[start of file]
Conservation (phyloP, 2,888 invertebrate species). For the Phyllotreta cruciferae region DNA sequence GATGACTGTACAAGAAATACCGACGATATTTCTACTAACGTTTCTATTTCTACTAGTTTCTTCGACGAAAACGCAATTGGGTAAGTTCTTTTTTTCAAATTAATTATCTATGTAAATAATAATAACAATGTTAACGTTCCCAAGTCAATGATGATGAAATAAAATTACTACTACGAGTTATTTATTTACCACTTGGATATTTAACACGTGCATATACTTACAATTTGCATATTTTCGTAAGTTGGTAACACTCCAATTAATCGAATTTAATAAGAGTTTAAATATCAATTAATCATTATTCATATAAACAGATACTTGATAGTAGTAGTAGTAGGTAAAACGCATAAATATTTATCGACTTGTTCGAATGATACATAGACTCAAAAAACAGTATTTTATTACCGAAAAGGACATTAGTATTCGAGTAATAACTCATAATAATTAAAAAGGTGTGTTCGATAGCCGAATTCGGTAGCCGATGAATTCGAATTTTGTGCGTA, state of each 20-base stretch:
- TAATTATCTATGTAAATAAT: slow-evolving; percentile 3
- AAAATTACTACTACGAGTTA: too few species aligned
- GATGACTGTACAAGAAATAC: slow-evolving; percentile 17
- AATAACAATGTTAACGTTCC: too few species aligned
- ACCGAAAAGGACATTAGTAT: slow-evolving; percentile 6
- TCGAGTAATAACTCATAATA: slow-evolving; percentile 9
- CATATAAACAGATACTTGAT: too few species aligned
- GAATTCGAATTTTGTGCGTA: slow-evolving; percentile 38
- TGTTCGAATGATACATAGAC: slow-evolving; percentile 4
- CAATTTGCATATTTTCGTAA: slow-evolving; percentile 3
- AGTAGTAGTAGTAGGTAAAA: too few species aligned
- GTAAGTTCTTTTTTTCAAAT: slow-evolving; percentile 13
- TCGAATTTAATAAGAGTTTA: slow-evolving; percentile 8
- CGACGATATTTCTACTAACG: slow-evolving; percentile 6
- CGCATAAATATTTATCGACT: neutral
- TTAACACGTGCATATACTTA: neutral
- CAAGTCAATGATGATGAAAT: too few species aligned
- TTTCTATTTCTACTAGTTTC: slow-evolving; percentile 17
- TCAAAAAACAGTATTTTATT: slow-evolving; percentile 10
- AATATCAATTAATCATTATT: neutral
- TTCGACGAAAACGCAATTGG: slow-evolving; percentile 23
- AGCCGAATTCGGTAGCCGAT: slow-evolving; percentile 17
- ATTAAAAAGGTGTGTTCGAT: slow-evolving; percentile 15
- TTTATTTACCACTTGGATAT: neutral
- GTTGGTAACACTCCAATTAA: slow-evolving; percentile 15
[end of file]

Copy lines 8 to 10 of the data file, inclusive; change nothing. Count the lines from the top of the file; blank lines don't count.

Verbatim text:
- CATATAAACAGATACTTGAT: too few species aligned
- GAATTCGAATTTTGTGCGTA: slow-evolving; percentile 38
- TGTTCGAATGATACATAGAC: slow-evolving; percentile 4